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MILo returns to Riverina after five months on coast

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MILo has just crossed the Great Dividing Range and is back safe and sound in the Riverina, ready for the new rice season. He spent the entire non-breeding season, more than five months, at Coomonderry Swamp near Shoalhaven Heads. On his way home three days ago he had a brief stopover at Rowe’s Lagoon near Collector in the Goulburn-Yass region. It’s a known bittern site that we long suspected was part of the network. Chances are he’ll never read this but thank you MILo for providing us with this spectacular insight, helping us to answer our key movement questions: where do the bitterns go after rice harvest and which wetlands do they rely on during the non-breeding season?

MILo was fitted with a satellite transmitter when he was in his breeding territory in a rice field in February 2017.

Meanwhile, Arnold and Demo have stayed relatively local, using irrigation channels and dams. But a month ago, Arnold moved 45 km from the Coleambally Irrigation Area to a Canegrass swamp on a farm near Jerilderie. It’s being managed for conservation and the owners are chuffed. The site is part of the Murray Wetland Carbon Project and those involved understandably take his arrival as an endorsement of their efforts. A few weeks earlier, Demo took a 196+ km exploratory loop along the Billabong Creek between Conargo and Jerilderie, appearing to follow the creek. Presumably, he was using its Cumbungi patches. This was another great insight. He has since returned to his channels and dams in Coleambally.

In other exciting news, the NSW Twitchathon funds will be heading our way this year. For the unacquainted, it’s a birdwatching race of sorts. The funds will help us learn more about bittern breeding success. We plan to trial the use of drones with thermal cameras to monitor chicks after they leave the nest. Please check out the Twitchathon donation page and consider contributing. The online target is $10 000 and they hope to receive another $10 000 in offline donations.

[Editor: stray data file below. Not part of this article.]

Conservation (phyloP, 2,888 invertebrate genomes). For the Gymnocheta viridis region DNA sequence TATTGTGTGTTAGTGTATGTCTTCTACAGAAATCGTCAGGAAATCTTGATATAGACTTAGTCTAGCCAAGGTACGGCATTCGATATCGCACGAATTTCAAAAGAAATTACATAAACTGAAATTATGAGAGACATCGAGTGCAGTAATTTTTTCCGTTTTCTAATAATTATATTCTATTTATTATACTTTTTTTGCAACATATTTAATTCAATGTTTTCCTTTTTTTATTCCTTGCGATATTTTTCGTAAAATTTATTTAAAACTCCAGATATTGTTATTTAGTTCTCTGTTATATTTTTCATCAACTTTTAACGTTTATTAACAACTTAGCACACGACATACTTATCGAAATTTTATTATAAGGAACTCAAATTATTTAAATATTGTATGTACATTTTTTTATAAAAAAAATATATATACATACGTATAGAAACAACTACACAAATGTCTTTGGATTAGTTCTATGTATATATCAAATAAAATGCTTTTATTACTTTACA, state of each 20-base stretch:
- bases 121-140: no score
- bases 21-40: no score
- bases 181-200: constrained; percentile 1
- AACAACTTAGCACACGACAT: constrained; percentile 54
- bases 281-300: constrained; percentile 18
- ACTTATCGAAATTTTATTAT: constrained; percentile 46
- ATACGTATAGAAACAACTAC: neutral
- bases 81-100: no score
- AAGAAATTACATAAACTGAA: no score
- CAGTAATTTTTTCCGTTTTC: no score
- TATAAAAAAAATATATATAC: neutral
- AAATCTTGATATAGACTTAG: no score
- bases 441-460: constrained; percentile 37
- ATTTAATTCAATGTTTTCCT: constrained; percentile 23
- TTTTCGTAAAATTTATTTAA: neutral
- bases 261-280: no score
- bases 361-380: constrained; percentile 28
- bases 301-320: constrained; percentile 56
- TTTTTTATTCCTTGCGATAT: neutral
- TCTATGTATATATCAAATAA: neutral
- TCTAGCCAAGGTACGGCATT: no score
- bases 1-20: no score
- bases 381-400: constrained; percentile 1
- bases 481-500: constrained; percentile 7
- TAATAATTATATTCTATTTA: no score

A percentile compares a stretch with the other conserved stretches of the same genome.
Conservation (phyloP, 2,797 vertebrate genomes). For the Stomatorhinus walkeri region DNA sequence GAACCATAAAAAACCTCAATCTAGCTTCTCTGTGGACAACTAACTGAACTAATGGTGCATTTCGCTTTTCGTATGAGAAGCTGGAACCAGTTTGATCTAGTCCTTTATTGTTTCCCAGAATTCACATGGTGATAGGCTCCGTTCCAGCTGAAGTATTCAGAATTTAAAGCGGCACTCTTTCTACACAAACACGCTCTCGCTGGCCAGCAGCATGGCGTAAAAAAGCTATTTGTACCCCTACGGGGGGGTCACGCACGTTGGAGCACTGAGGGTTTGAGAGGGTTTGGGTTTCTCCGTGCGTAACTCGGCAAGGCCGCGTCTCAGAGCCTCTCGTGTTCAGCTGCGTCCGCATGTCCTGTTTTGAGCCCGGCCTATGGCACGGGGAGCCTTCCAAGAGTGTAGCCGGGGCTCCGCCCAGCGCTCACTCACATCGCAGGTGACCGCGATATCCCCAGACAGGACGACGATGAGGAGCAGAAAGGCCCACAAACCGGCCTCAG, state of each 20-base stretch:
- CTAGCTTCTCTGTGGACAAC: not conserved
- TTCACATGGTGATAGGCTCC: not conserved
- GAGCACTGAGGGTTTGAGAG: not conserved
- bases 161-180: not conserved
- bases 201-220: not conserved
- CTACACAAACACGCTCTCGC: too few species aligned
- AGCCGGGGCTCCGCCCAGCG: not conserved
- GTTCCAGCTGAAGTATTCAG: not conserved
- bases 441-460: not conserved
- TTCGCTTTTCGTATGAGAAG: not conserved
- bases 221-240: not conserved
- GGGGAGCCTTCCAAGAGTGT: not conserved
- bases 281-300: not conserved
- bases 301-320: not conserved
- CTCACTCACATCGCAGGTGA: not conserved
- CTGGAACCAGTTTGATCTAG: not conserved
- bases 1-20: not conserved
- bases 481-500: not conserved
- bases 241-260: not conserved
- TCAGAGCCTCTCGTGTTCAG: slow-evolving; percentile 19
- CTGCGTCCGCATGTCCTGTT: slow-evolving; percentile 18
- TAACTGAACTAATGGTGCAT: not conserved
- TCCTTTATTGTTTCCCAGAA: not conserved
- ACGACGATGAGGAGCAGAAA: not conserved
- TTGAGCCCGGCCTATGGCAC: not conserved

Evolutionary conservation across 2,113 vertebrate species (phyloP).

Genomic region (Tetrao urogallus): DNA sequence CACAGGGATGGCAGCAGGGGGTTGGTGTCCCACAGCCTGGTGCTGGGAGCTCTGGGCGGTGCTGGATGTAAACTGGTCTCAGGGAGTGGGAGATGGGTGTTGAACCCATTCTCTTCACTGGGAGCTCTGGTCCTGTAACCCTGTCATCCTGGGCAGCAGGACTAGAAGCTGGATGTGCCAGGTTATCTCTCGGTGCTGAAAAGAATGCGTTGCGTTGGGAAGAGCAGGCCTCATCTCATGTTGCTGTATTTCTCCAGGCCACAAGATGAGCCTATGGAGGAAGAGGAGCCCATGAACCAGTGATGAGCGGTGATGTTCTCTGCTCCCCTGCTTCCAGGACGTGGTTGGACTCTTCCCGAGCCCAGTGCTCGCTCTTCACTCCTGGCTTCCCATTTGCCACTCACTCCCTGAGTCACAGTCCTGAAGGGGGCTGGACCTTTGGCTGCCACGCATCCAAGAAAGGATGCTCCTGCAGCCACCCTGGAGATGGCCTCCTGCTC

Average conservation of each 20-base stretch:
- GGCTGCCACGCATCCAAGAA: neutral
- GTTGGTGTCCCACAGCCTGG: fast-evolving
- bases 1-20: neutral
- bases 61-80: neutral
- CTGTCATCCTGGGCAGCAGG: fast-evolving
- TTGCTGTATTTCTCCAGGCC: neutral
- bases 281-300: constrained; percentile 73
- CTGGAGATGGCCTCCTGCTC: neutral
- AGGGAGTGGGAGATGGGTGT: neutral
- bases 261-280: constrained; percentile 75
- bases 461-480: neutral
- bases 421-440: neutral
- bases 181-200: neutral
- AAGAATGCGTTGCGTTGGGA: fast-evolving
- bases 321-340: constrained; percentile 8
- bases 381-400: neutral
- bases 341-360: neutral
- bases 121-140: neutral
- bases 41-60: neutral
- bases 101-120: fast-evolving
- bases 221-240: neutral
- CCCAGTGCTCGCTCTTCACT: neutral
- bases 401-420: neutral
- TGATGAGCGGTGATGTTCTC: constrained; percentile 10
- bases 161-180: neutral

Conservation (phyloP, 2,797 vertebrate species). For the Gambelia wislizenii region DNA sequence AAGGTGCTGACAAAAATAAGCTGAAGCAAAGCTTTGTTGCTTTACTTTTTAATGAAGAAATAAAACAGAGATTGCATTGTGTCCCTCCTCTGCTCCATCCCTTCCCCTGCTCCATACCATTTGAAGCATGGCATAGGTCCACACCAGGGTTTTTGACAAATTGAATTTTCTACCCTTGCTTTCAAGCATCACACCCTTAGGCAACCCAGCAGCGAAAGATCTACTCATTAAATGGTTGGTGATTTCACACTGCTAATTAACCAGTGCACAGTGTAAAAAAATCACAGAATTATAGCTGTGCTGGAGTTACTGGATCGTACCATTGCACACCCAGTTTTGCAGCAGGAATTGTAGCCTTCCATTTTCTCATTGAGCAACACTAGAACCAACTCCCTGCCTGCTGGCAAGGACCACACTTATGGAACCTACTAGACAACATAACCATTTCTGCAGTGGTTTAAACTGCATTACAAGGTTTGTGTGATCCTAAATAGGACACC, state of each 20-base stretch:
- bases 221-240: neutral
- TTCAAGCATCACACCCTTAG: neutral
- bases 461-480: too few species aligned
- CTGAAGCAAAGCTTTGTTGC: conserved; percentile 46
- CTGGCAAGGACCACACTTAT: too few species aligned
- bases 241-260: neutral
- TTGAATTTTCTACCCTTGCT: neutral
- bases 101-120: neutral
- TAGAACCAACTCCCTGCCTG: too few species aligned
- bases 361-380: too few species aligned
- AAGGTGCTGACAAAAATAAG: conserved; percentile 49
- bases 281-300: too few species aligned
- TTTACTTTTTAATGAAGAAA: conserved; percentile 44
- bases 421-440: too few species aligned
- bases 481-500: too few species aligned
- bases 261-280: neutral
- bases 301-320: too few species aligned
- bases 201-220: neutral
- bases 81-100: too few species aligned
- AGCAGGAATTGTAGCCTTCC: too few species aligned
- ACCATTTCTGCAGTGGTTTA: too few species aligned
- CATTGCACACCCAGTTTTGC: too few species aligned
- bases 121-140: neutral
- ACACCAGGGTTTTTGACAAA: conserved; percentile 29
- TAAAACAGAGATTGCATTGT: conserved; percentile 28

With the 2017-18 rice season now underway, bitterns will begin seeking out the crops with ‘early permanent water’. These are best for enabling successful breeding.

As the new season begins, there is no better time to keep an eye out for migratory shorebirds like the Sharp-tailed Sandpiper. These impressive birds breed in northern Russia, then they migrate to Australia for our summer. Our Russian friends prefer the early part of the rice season when the water levels are low and the rice is young.

Sharp-tailed Sandpipers prefer the early part of rice season. Photo by Duade Paton: http://www.photos.duadepaton.com

And for those that like their history … In 1932, J. Bright & A. R. Taysom described the Australasian Bittern as “An exceptionally common bird on the open tussocky swamps” around the Lake Cooper region (west of Shepparton in Victoria), with “scores” seen and heard at One Tree Swamp. And in keeping with their feisty nature that we know all too well, J. Bright described a visit to this swamp in February 1930: “With feathers ruffled, it came towards me, jumping at my face while I held the camera in readiness. While shaping itself into peculiar attitudes it endeavoured to scare me and, when this failed, it sprang and, not quite satisfied when I retreated, followed me.”